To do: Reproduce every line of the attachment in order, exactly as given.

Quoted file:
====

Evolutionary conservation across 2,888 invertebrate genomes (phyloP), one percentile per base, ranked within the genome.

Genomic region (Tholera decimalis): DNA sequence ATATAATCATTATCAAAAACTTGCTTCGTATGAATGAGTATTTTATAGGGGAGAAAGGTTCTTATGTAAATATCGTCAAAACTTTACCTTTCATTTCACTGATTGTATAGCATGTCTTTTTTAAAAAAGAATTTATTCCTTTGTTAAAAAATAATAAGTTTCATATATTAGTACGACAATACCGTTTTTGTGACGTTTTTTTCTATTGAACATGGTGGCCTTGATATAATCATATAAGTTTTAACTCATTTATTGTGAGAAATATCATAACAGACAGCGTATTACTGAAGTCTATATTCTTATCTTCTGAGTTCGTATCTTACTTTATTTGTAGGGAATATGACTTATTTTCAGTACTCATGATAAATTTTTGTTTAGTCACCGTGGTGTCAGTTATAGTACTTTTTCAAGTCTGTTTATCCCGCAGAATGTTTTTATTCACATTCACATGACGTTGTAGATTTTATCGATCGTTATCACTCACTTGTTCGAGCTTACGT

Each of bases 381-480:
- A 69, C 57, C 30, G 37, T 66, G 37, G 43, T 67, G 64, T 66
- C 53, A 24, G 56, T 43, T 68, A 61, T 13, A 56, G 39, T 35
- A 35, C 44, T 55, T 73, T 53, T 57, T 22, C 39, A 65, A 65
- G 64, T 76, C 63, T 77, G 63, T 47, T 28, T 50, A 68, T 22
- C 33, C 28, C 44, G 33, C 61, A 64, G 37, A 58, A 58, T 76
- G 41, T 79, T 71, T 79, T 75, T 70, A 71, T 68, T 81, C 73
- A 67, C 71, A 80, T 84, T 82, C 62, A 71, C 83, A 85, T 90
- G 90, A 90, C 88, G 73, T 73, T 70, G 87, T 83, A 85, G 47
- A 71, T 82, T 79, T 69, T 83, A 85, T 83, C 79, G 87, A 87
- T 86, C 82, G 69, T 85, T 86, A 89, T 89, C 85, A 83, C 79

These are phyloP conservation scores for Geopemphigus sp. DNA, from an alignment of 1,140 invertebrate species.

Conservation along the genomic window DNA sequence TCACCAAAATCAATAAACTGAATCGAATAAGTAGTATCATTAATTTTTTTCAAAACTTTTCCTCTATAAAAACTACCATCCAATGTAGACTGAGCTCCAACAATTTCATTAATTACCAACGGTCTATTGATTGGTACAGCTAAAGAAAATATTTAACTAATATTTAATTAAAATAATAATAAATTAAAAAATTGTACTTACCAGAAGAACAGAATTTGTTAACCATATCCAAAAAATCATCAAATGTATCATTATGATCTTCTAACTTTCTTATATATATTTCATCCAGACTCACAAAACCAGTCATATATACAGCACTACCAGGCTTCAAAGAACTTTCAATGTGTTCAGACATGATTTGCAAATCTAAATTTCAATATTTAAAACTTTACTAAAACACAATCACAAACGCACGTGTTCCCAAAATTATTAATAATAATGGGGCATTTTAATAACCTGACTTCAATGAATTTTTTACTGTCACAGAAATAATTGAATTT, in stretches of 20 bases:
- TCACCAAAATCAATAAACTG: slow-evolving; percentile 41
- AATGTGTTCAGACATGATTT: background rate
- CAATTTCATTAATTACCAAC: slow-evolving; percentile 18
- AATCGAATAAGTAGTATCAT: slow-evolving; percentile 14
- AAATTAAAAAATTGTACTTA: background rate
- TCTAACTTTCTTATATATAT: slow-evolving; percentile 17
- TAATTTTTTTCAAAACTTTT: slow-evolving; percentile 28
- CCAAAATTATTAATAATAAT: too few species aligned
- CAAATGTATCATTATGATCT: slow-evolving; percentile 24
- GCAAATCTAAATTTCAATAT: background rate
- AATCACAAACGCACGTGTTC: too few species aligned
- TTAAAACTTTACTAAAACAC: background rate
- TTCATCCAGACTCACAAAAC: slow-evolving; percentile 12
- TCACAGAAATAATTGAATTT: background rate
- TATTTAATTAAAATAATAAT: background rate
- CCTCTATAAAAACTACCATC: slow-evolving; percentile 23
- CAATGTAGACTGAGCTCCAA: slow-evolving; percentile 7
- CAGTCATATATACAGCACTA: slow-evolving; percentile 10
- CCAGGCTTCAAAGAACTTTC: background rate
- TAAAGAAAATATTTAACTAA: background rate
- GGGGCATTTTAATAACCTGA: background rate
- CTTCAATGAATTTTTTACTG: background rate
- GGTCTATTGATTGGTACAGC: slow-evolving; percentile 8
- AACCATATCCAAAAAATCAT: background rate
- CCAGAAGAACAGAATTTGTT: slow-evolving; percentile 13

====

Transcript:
Evolutionary conservation across 2,888 invertebrate genomes (phyloP), one percentile per base, ranked within the genome.

Genomic region (Tholera decimalis): DNA sequence ATATAATCATTATCAAAAACTTGCTTCGTATGAATGAGTATTTTATAGGGGAGAAAGGTTCTTATGTAAATATCGTCAAAACTTTACCTTTCATTTCACTGATTGTATAGCATGTCTTTTTTAAAAAAGAATTTATTCCTTTGTTAAAAAATAATAAGTTTCATATATTAGTACGACAATACCGTTTTTGTGACGTTTTTTTCTATTGAACATGGTGGCCTTGATATAATCATATAAGTTTTAACTCATTTATTGTGAGAAATATCATAACAGACAGCGTATTACTGAAGTCTATATTCTTATCTTCTGAGTTCGTATCTTACTTTATTTGTAGGGAATATGACTTATTTTCAGTACTCATGATAAATTTTTGTTTAGTCACCGTGGTGTCAGTTATAGTACTTTTTCAAGTCTGTTTATCCCGCAGAATGTTTTTATTCACATTCACATGACGTTGTAGATTTTATCGATCGTTATCACTCACTTGTTCGAGCTTACGT

Each of bases 381-480:
- A 69, C 57, C 30, G 37, T 66, G 37, G 43, T 67, G 64, T 66
- C 53, A 24, G 56, T 43, T 68, A 61, T 13, A 56, G 39, T 35
- A 35, C 44, T 55, T 73, T 53, T 57, T 22, C 39, A 65, A 65
- G 64, T 76, C 63, T 77, G 63, T 47, T 28, T 50, A 68, T 22
- C 33, C 28, C 44, G 33, C 61, A 64, G 37, A 58, A 58, T 76
- G 41, T 79, T 71, T 79, T 75, T 70, A 71, T 68, T 81, C 73
- A 67, C 71, A 80, T 84, T 82, C 62, A 71, C 83, A 85, T 90
- G 90, A 90, C 88, G 73, T 73, T 70, G 87, T 83, A 85, G 47
- A 71, T 82, T 79, T 69, T 83, A 85, T 83, C 79, G 87, A 87
- T 86, C 82, G 69, T 85, T 86, A 89, T 89, C 85, A 83, C 79

These are phyloP conservation scores for Geopemphigus sp. DNA, from an alignment of 1,140 invertebrate species.

Conservation along the genomic window DNA sequence TCACCAAAATCAATAAACTGAATCGAATAAGTAGTATCATTAATTTTTTTCAAAACTTTTCCTCTATAAAAACTACCATCCAATGTAGACTGAGCTCCAACAATTTCATTAATTACCAACGGTCTATTGATTGGTACAGCTAAAGAAAATATTTAACTAATATTTAATTAAAATAATAATAAATTAAAAAATTGTACTTACCAGAAGAACAGAATTTGTTAACCATATCCAAAAAATCATCAAATGTATCATTATGATCTTCTAACTTTCTTATATATATTTCATCCAGACTCACAAAACCAGTCATATATACAGCACTACCAGGCTTCAAAGAACTTTCAATGTGTTCAGACATGATTTGCAAATCTAAATTTCAATATTTAAAACTTTACTAAAACACAATCACAAACGCACGTGTTCCCAAAATTATTAATAATAATGGGGCATTTTAATAACCTGACTTCAATGAATTTTTTACTGTCACAGAAATAATTGAATTT, in stretches of 20 bases:
- TCACCAAAATCAATAAACTG: slow-evolving; percentile 41
- AATGTGTTCAGACATGATTT: background rate
- CAATTTCATTAATTACCAAC: slow-evolving; percentile 18
- AATCGAATAAGTAGTATCAT: slow-evolving; percentile 14
- AAATTAAAAAATTGTACTTA: background rate
- TCTAACTTTCTTATATATAT: slow-evolving; percentile 17
- TAATTTTTTTCAAAACTTTT: slow-evolving; percentile 28
- CCAAAATTATTAATAATAAT: too few species aligned
- CAAATGTATCATTATGATCT: slow-evolving; percentile 24
- GCAAATCTAAATTTCAATAT: background rate
- AATCACAAACGCACGTGTTC: too few species aligned
- TTAAAACTTTACTAAAACAC: background rate
- TTCATCCAGACTCACAAAAC: slow-evolving; percentile 12
- TCACAGAAATAATTGAATTT: background rate
- TATTTAATTAAAATAATAAT: background rate
- CCTCTATAAAAACTACCATC: slow-evolving; percentile 23
- CAATGTAGACTGAGCTCCAA: slow-evolving; percentile 7
- CAGTCATATATACAGCACTA: slow-evolving; percentile 10
- CCAGGCTTCAAAGAACTTTC: background rate
- TAAAGAAAATATTTAACTAA: background rate
- GGGGCATTTTAATAACCTGA: background rate
- CTTCAATGAATTTTTTACTG: background rate
- GGTCTATTGATTGGTACAGC: slow-evolving; percentile 8
- AACCATATCCAAAAAATCAT: background rate
- CCAGAAGAACAGAATTTGTT: slow-evolving; percentile 13